Rachel’s story is not uncommon. I’m convinced that many young adults her age (and my age) end up leaving Church, not because they’re heathens who don’t care about having a relationship with God or serving those in need, but because they’re common perception of the Church is one of hypocrisy and intolerance. They see a Church that is more concerned with keeping certain people out than bringing people together, a Church that is more concerned with keeping its doors open than reaching out to those on the margins of society. This self-serving image of the Church is what so many people have come to associate with modern-day Christianity, and because of this, they’ve become apathetic. In other words, they could take it or leave it. They certainly have better things to do with their time off on Sunday mornings than to be told what to think and how to believe. Who can really blame them for their apathy if they think that, in order to be part of a church, they have to be willing to give up the ability to think for themselves and sacrifice what they know to be true in their hearts. Continue reading

A Sermon for All Saints’ Sunday + November 5, 2017

St. Catherine’s Episcopal Church
Chelsea, Alabama
Sunday, November 5, 2017

All Saints’ Sunday + Year A
First Lesson: Revelation 7:9-17
Psalm 34:1-10,22
Second Lesson: I John 3:1-3
Gospel: Matthew 5:1-12

Now, O Lord, take my lips and speak with them. Take our minds and think through them. Take our hearts and set them on fire for your Gospel. In the Name of the Father, and of the Son, and of the Holy Spirit. Amen.

23315810_1536736463084271_2015911344_nThis past Wednesday evening, we had a beautiful service of Evensong here at St. Catherine’s to celebrate the Feast of All Saints. In case you’re unfamiliar with what Evensong is, it’s basically our liturgy for Evening Prayer set to music. At the end of our service, we said special prayers for all of the saints- for patriarchs, martyrs, and apostles and for men and women in every generation of the Church, both known and unknown to us, who have dedicated their lives to serving God and God’s people.  We also spent some time remembering those “everyday saints” in our lives- for friends, family members, and loved ones who have died but continue to inspire us and encourage us through their dedication and commitment to the Gospel. I couldn’t help but think of our dear brother, Charlie Boone, who passed into the nearer presence of God earlier this year.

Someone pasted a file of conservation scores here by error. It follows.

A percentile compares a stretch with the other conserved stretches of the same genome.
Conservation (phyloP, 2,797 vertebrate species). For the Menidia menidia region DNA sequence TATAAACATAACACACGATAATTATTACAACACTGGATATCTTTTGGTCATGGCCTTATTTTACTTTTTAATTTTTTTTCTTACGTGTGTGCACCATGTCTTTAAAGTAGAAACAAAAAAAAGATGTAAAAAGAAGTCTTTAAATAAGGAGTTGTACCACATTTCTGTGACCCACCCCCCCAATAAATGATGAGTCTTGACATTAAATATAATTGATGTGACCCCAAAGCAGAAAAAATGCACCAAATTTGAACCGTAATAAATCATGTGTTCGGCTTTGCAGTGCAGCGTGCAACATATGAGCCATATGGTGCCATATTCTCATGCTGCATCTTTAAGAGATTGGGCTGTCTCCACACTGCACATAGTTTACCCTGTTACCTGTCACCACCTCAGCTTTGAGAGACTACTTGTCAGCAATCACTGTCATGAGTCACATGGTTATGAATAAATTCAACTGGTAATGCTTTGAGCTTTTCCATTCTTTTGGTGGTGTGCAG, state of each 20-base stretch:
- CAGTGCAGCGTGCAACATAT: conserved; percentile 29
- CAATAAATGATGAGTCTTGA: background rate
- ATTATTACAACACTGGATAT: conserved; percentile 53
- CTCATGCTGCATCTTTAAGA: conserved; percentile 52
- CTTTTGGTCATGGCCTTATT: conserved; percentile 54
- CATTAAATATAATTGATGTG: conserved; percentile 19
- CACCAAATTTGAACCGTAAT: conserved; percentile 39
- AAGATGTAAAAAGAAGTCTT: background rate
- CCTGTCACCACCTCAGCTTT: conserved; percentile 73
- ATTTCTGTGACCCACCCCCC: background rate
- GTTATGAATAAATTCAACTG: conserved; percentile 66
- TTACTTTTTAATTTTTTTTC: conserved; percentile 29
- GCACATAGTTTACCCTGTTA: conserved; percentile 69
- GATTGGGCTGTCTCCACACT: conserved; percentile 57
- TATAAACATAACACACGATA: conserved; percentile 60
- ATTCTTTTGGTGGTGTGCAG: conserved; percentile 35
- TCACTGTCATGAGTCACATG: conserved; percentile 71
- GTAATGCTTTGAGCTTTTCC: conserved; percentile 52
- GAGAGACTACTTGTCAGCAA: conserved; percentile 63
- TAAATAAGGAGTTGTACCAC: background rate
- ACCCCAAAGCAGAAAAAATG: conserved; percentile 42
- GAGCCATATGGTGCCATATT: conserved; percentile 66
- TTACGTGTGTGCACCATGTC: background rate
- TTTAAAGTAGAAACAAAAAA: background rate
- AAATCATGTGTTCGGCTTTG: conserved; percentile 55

All Saints’ Day, which can also be celebrated on the following Sunday, provides us with an opportunity to remember and give thanks for those who have come before us, but it also provides us with an opportunity to contemplate how we might pattern our lives to continue their legacy so that we might also be counted among the saints in light. Continue reading